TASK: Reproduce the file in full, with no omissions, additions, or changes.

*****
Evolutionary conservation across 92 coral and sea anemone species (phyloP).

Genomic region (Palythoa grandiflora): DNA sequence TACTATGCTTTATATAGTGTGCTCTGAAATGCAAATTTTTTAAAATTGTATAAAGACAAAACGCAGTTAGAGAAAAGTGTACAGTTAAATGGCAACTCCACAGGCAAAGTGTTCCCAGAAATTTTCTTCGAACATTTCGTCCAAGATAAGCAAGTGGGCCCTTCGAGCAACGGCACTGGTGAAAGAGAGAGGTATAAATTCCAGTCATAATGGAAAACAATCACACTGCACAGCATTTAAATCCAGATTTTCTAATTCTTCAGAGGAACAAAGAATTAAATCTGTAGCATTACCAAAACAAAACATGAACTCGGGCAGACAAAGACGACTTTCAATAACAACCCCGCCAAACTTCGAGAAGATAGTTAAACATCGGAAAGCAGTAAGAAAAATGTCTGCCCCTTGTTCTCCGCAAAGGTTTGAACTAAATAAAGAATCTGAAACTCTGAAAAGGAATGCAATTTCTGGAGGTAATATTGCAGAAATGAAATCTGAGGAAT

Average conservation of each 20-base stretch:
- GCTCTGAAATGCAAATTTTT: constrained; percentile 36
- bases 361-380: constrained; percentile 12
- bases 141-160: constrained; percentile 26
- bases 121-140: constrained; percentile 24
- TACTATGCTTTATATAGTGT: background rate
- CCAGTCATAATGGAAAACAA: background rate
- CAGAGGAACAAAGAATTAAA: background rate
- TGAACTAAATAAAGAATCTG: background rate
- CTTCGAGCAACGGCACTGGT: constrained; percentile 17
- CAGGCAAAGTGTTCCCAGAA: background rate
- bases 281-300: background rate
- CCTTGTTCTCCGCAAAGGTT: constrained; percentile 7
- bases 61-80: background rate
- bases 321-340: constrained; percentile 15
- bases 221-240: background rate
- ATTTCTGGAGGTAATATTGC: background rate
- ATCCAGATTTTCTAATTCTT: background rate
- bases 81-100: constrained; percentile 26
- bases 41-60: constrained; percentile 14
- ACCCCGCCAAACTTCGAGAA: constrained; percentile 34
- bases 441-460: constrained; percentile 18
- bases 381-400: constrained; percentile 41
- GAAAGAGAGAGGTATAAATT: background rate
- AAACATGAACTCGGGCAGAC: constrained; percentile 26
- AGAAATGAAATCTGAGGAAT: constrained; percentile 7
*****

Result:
Evolutionary conservation across 92 coral and sea anemone species (phyloP).

Genomic region (Palythoa grandiflora): DNA sequence TACTATGCTTTATATAGTGTGCTCTGAAATGCAAATTTTTTAAAATTGTATAAAGACAAAACGCAGTTAGAGAAAAGTGTACAGTTAAATGGCAACTCCACAGGCAAAGTGTTCCCAGAAATTTTCTTCGAACATTTCGTCCAAGATAAGCAAGTGGGCCCTTCGAGCAACGGCACTGGTGAAAGAGAGAGGTATAAATTCCAGTCATAATGGAAAACAATCACACTGCACAGCATTTAAATCCAGATTTTCTAATTCTTCAGAGGAACAAAGAATTAAATCTGTAGCATTACCAAAACAAAACATGAACTCGGGCAGACAAAGACGACTTTCAATAACAACCCCGCCAAACTTCGAGAAGATAGTTAAACATCGGAAAGCAGTAAGAAAAATGTCTGCCCCTTGTTCTCCGCAAAGGTTTGAACTAAATAAAGAATCTGAAACTCTGAAAAGGAATGCAATTTCTGGAGGTAATATTGCAGAAATGAAATCTGAGGAAT

Average conservation of each 20-base stretch:
- GCTCTGAAATGCAAATTTTT: constrained; percentile 36
- bases 361-380: constrained; percentile 12
- bases 141-160: constrained; percentile 26
- bases 121-140: constrained; percentile 24
- TACTATGCTTTATATAGTGT: background rate
- CCAGTCATAATGGAAAACAA: background rate
- CAGAGGAACAAAGAATTAAA: background rate
- TGAACTAAATAAAGAATCTG: background rate
- CTTCGAGCAACGGCACTGGT: constrained; percentile 17
- CAGGCAAAGTGTTCCCAGAA: background rate
- bases 281-300: background rate
- CCTTGTTCTCCGCAAAGGTT: constrained; percentile 7
- bases 61-80: background rate
- bases 321-340: constrained; percentile 15
- bases 221-240: background rate
- ATTTCTGGAGGTAATATTGC: background rate
- ATCCAGATTTTCTAATTCTT: background rate
- bases 81-100: constrained; percentile 26
- bases 41-60: constrained; percentile 14
- ACCCCGCCAAACTTCGAGAA: constrained; percentile 34
- bases 441-460: constrained; percentile 18
- bases 381-400: constrained; percentile 41
- GAAAGAGAGAGGTATAAATT: background rate
- AAACATGAACTCGGGCAGAC: constrained; percentile 26
- AGAAATGAAATCTGAGGAAT: constrained; percentile 7